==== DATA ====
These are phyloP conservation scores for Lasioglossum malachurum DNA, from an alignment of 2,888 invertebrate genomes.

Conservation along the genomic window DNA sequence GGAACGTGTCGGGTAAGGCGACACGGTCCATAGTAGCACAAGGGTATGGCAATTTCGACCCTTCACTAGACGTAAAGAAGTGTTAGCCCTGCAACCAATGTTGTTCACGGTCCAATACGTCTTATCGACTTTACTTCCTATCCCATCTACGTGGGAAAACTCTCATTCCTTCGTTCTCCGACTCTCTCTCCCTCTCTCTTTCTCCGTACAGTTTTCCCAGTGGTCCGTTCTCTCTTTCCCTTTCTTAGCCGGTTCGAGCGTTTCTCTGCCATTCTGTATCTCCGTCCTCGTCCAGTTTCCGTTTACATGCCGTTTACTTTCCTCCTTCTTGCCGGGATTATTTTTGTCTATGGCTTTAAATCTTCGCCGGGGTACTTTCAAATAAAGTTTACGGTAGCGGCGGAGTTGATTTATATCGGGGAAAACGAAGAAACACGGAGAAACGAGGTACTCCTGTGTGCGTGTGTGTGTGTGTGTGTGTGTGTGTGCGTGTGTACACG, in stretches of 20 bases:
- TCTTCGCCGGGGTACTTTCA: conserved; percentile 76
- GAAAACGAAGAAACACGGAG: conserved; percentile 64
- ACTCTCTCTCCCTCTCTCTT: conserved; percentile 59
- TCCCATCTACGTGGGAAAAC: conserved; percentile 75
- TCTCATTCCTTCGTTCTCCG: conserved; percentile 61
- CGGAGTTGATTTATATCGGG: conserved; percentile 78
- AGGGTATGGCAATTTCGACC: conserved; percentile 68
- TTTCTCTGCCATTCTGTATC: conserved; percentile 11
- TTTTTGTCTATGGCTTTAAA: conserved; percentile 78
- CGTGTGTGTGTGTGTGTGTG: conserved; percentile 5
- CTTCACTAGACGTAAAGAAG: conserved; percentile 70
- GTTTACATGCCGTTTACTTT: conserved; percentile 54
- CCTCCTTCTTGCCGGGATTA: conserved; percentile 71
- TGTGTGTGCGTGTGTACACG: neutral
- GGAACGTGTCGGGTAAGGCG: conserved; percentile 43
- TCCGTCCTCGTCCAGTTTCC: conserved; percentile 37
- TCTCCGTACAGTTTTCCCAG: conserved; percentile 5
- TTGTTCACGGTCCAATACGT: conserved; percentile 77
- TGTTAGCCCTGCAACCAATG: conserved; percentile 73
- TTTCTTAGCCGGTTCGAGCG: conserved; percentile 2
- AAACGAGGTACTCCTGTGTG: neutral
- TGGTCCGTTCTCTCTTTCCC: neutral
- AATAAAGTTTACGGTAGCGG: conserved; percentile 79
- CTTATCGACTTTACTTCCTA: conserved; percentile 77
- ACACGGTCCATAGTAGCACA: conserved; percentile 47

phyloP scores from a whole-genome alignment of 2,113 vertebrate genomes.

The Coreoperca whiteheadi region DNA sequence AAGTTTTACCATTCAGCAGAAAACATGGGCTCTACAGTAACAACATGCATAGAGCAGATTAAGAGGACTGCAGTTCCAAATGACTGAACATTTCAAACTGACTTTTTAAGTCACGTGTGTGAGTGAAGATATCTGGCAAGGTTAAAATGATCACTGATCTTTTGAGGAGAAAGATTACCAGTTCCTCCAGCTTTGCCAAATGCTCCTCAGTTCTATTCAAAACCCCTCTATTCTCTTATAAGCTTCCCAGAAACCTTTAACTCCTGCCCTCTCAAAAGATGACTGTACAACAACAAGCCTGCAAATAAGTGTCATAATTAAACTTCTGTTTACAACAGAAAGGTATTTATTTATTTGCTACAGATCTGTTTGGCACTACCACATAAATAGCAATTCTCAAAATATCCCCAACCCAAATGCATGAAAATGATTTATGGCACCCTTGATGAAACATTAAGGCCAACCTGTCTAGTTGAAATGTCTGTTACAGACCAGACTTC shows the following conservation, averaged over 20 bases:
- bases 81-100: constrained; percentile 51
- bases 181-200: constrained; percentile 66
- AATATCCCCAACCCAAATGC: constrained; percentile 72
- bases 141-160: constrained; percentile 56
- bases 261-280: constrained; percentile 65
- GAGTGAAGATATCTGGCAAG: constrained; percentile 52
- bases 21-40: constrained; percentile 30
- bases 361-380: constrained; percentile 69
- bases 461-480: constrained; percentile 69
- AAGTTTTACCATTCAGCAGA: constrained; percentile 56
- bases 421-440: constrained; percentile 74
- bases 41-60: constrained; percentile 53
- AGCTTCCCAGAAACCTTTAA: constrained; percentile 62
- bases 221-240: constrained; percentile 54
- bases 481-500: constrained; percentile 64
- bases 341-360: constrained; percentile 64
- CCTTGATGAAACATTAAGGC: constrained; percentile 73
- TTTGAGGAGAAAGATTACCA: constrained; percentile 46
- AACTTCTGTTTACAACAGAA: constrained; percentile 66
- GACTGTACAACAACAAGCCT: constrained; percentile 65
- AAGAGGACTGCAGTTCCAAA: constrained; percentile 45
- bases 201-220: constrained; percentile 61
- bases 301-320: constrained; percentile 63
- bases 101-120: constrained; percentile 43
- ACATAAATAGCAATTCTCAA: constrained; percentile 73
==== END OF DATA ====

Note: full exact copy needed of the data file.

These are phyloP conservation scores for Lasioglossum malachurum DNA, from an alignment of 2,888 invertebrate genomes.

Conservation along the genomic window DNA sequence GGAACGTGTCGGGTAAGGCGACACGGTCCATAGTAGCACAAGGGTATGGCAATTTCGACCCTTCACTAGACGTAAAGAAGTGTTAGCCCTGCAACCAATGTTGTTCACGGTCCAATACGTCTTATCGACTTTACTTCCTATCCCATCTACGTGGGAAAACTCTCATTCCTTCGTTCTCCGACTCTCTCTCCCTCTCTCTTTCTCCGTACAGTTTTCCCAGTGGTCCGTTCTCTCTTTCCCTTTCTTAGCCGGTTCGAGCGTTTCTCTGCCATTCTGTATCTCCGTCCTCGTCCAGTTTCCGTTTACATGCCGTTTACTTTCCTCCTTCTTGCCGGGATTATTTTTGTCTATGGCTTTAAATCTTCGCCGGGGTACTTTCAAATAAAGTTTACGGTAGCGGCGGAGTTGATTTATATCGGGGAAAACGAAGAAACACGGAGAAACGAGGTACTCCTGTGTGCGTGTGTGTGTGTGTGTGTGTGTGTGTGCGTGTGTACACG, in stretches of 20 bases:
- TCTTCGCCGGGGTACTTTCA: conserved; percentile 76
- GAAAACGAAGAAACACGGAG: conserved; percentile 64
- ACTCTCTCTCCCTCTCTCTT: conserved; percentile 59
- TCCCATCTACGTGGGAAAAC: conserved; percentile 75
- TCTCATTCCTTCGTTCTCCG: conserved; percentile 61
- CGGAGTTGATTTATATCGGG: conserved; percentile 78
- AGGGTATGGCAATTTCGACC: conserved; percentile 68
- TTTCTCTGCCATTCTGTATC: conserved; percentile 11
- TTTTTGTCTATGGCTTTAAA: conserved; percentile 78
- CGTGTGTGTGTGTGTGTGTG: conserved; percentile 5
- CTTCACTAGACGTAAAGAAG: conserved; percentile 70
- GTTTACATGCCGTTTACTTT: conserved; percentile 54
- CCTCCTTCTTGCCGGGATTA: conserved; percentile 71
- TGTGTGTGCGTGTGTACACG: neutral
- GGAACGTGTCGGGTAAGGCG: conserved; percentile 43
- TCCGTCCTCGTCCAGTTTCC: conserved; percentile 37
- TCTCCGTACAGTTTTCCCAG: conserved; percentile 5
- TTGTTCACGGTCCAATACGT: conserved; percentile 77
- TGTTAGCCCTGCAACCAATG: conserved; percentile 73
- TTTCTTAGCCGGTTCGAGCG: conserved; percentile 2
- AAACGAGGTACTCCTGTGTG: neutral
- TGGTCCGTTCTCTCTTTCCC: neutral
- AATAAAGTTTACGGTAGCGG: conserved; percentile 79
- CTTATCGACTTTACTTCCTA: conserved; percentile 77
- ACACGGTCCATAGTAGCACA: conserved; percentile 47

phyloP scores from a whole-genome alignment of 2,113 vertebrate genomes.

The Coreoperca whiteheadi region DNA sequence AAGTTTTACCATTCAGCAGAAAACATGGGCTCTACAGTAACAACATGCATAGAGCAGATTAAGAGGACTGCAGTTCCAAATGACTGAACATTTCAAACTGACTTTTTAAGTCACGTGTGTGAGTGAAGATATCTGGCAAGGTTAAAATGATCACTGATCTTTTGAGGAGAAAGATTACCAGTTCCTCCAGCTTTGCCAAATGCTCCTCAGTTCTATTCAAAACCCCTCTATTCTCTTATAAGCTTCCCAGAAACCTTTAACTCCTGCCCTCTCAAAAGATGACTGTACAACAACAAGCCTGCAAATAAGTGTCATAATTAAACTTCTGTTTACAACAGAAAGGTATTTATTTATTTGCTACAGATCTGTTTGGCACTACCACATAAATAGCAATTCTCAAAATATCCCCAACCCAAATGCATGAAAATGATTTATGGCACCCTTGATGAAACATTAAGGCCAACCTGTCTAGTTGAAATGTCTGTTACAGACCAGACTTC shows the following conservation, averaged over 20 bases:
- bases 81-100: constrained; percentile 51
- bases 181-200: constrained; percentile 66
- AATATCCCCAACCCAAATGC: constrained; percentile 72
- bases 141-160: constrained; percentile 56
- bases 261-280: constrained; percentile 65
- GAGTGAAGATATCTGGCAAG: constrained; percentile 52
- bases 21-40: constrained; percentile 30
- bases 361-380: constrained; percentile 69
- bases 461-480: constrained; percentile 69
- AAGTTTTACCATTCAGCAGA: constrained; percentile 56
- bases 421-440: constrained; percentile 74
- bases 41-60: constrained; percentile 53
- AGCTTCCCAGAAACCTTTAA: constrained; percentile 62
- bases 221-240: constrained; percentile 54
- bases 481-500: constrained; percentile 64
- bases 341-360: constrained; percentile 64
- CCTTGATGAAACATTAAGGC: constrained; percentile 73
- TTTGAGGAGAAAGATTACCA: constrained; percentile 46
- AACTTCTGTTTACAACAGAA: constrained; percentile 66
- GACTGTACAACAACAAGCCT: constrained; percentile 65
- AAGAGGACTGCAGTTCCAAA: constrained; percentile 45
- bases 201-220: constrained; percentile 61
- bases 301-320: constrained; percentile 63
- bases 101-120: constrained; percentile 43
- ACATAAATAGCAATTCTCAA: constrained; percentile 73